A poem for literally all seasons
As followers of the @BLMedieval Twitter account know, some of us are fond of the hashtag #OTD. Short for ‘On this day’, it is used to recall which historical events took place on a given date. It’s a great excuse to highlight items from the British Library’s collections. In a way, it’s also rather medieval. When Benedictine monks assembled for their daily chapter meetings, they would have read an excerpt from a martyrology about which saints were commemorated that day and the next. Some medieval calendars included entries for every single day, and one of those is known as the Metrical Calendar of Hampson.
The entries for December, from the oldest copy of the Metrical Calendar of Hampson, Winchester?, 1st quarter of the 10th century, Cotton MS Galba A XVIII, f. 14r
The metrical calendar of Hampson survives in four manuscripts, all made in England in the 10th or 11th century (and three of which are held at the British Library). It takes its name from R.T. Hampson, its 19th-century editor. The calendar comprises 365 verses, one for each day of the year. To take account of leap years, medieval calendars added a second 24 February, instead of adding an extra day at the end of the month, known as 29 February.
The oldest surviving copy was made in England in the first decades of the 10th century. It was added to a 9th-century Psalter from the region that is now France (Cotton Galba A XVIII). The poem mostly lists saints commemorated on each day, but it also includes information about the movement of the moon and planets and some versions note the deaths of King Alfred and his queen, Ealhswith. The poet(s) sometimes had to stretch to fill some days. For example, the entry for 28 February roughly translates as, ‘This is the last day of February.’ In other instances, however, the poet(s) used vivid, memorable imagery. The feast of the Assumption of the Virgin on 15 August was described as the day the Virgin Mary ‘crossed over to the stars.’ Meanwhile, 29 August was listed as the day John the Baptist’s ‘neck was truncated with a sharp sword’.
The entries for September, from a calendar, 11th century, Cotton MS Tiberius B V/1, f. 7r
There are two more versions from the first half of the 11th century, both associated with Canterbury or another major scriptorium: Cotton MS Julius A VI and Cotton MS Tiberius B V/1. Cotton MS Julius A VI contains a series of scientific diagrams and tables, now bound with a hymnal made a decade or two later. Cotton MS Tiberius B V/1 includes a range of texts on astronomy, geography and chronology, and includes an early world map. The fourth, abbreviated copy of the metrical calendar is found in an early 10th-century Psalter (Oxford, Bodleian Library, MS Junius 27).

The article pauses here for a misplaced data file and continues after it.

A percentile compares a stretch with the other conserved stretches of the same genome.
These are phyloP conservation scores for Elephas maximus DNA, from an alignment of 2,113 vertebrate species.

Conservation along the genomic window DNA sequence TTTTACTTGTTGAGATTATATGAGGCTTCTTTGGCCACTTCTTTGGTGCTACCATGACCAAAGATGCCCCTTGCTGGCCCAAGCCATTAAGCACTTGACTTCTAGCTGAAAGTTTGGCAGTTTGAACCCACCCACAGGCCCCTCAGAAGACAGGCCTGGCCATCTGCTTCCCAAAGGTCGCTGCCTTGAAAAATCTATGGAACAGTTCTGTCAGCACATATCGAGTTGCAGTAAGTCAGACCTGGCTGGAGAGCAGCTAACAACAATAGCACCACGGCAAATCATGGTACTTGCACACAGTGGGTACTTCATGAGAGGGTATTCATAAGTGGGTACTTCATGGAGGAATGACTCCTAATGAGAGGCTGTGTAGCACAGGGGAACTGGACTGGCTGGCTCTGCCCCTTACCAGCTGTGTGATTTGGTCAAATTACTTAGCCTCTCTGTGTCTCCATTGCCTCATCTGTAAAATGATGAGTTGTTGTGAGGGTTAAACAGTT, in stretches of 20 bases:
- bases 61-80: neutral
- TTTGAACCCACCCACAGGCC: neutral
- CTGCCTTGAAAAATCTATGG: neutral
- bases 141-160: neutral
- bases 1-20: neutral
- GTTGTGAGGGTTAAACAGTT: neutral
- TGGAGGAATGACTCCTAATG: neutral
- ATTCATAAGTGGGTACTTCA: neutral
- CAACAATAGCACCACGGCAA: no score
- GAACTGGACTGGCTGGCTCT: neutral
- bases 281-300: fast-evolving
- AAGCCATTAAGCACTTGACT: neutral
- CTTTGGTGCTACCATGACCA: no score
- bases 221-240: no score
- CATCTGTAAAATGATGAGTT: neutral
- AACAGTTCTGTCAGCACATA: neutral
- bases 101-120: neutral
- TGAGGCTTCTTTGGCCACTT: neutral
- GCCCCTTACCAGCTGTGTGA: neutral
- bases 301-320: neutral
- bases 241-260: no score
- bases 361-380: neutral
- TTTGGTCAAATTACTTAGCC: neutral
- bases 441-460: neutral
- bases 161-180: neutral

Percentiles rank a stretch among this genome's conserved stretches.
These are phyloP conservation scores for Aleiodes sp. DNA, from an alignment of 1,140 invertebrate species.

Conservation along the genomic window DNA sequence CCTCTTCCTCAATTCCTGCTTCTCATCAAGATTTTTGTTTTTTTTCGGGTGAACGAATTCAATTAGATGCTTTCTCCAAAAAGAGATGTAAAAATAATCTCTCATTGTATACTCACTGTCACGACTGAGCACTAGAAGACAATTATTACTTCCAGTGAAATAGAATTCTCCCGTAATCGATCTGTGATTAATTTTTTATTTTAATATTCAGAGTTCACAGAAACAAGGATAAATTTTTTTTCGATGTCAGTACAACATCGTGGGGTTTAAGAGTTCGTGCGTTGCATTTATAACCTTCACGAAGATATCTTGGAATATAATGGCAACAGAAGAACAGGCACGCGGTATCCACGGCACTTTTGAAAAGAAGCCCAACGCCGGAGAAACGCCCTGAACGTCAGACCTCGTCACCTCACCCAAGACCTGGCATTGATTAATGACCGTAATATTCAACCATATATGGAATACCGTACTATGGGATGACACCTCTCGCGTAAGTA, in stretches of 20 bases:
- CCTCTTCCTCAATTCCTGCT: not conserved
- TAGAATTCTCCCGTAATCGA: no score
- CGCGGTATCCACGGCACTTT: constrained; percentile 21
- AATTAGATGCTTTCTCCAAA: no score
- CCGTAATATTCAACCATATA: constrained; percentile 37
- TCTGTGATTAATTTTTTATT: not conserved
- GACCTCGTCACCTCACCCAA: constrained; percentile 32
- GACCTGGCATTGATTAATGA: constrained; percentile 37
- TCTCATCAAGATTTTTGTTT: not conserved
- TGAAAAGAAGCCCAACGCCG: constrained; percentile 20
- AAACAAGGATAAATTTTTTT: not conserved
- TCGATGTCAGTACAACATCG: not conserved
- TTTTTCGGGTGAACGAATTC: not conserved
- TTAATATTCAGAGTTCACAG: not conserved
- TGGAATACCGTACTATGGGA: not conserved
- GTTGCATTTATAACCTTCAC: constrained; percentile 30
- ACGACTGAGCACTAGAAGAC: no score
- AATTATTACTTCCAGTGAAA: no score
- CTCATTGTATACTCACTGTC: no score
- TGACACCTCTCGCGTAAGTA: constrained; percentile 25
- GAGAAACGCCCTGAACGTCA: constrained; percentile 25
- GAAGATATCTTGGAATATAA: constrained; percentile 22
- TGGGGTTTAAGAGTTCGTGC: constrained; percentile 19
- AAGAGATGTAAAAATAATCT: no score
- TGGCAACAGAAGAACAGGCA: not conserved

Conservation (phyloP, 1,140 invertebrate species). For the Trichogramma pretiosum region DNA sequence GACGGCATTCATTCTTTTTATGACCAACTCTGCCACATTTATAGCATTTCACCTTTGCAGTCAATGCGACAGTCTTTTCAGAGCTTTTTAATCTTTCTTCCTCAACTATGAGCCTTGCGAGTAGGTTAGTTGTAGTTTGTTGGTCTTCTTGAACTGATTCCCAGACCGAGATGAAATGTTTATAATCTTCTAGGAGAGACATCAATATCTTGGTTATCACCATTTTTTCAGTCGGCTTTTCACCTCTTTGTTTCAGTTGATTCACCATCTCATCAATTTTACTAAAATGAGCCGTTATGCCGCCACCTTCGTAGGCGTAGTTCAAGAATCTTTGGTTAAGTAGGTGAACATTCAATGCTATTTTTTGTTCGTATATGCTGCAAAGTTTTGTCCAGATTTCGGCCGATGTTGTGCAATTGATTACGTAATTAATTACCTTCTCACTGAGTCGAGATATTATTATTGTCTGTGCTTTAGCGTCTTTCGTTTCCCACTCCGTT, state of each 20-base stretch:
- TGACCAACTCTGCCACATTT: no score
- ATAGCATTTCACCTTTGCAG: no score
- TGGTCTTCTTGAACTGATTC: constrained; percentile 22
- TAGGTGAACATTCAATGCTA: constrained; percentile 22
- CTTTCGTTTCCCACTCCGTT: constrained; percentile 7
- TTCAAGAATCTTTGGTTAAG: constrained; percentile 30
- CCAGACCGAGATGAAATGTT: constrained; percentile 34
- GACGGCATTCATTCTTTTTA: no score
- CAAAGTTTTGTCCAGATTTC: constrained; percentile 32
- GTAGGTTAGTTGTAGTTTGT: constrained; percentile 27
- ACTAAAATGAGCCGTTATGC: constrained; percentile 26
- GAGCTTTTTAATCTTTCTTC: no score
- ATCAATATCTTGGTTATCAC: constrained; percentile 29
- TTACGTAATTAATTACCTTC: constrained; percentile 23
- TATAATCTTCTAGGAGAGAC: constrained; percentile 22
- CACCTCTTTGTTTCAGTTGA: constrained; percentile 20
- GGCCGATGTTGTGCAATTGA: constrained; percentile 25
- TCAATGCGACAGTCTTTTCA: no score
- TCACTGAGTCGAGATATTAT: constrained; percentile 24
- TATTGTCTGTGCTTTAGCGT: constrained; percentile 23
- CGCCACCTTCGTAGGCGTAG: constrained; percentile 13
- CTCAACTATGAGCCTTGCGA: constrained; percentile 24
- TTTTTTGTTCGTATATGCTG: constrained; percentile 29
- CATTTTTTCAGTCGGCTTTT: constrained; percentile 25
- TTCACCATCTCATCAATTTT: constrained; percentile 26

The entries for August, including the feasts of the Assumption and the Decollation of John the Baptist, from a calendar, Canterbury?, 11th century, Cotton MS Julius A VI, f. 6v
The origin of this poem is debated. It includes many Irish and northern French or Flemish saints, leading some to claim that it was composed by an Irish or continental scholar working in England. There were certainly plenty of candidates: the inhabitants of several northern French churches fled to England following viking raids in the late 9th and early 10th century, while many Irish and continental scholars stayed at the West Saxon court. Alternatively, the surviving poem may have been based on calendars composed elsewhere but modified by someone working in England.
The date when the earliest surviving version of the poem was compiled is slightly easier to narrow down. The oldest copy was made after Alfred's wife, Ealhswith, died in 902, since it mentions her death in the verse for 5 December: ‘The fifth [day] has dear Ealhswith, true lady of the English’.
Ealhswith’s death mentioned in Cotton MS Galba A XVIII, f. 14r
However, there could have been earlier versions of the poem. The references to Ealhswith and Alfred could have been added later and, indeed, one of the later calendars (Cotton MS Julius A VI) omits them. Instead of Ealhswith, the entry for 5 December in that calendar commemorates ‘dear Candida, true lady of the Franks’.
Verse about Candida, from Cotton MS Julius A VI, f. 8v
The precise origins of the poem remains a mystery. However, the surviving copies show that the calendar continued to be read and copied for well over a century. It’s easy to see the appeal of a calendar with a verse for literally every occasion. Even to this day, we are fascinated by events which happened #OTD. At least we don’t have to write our tweets in verse!
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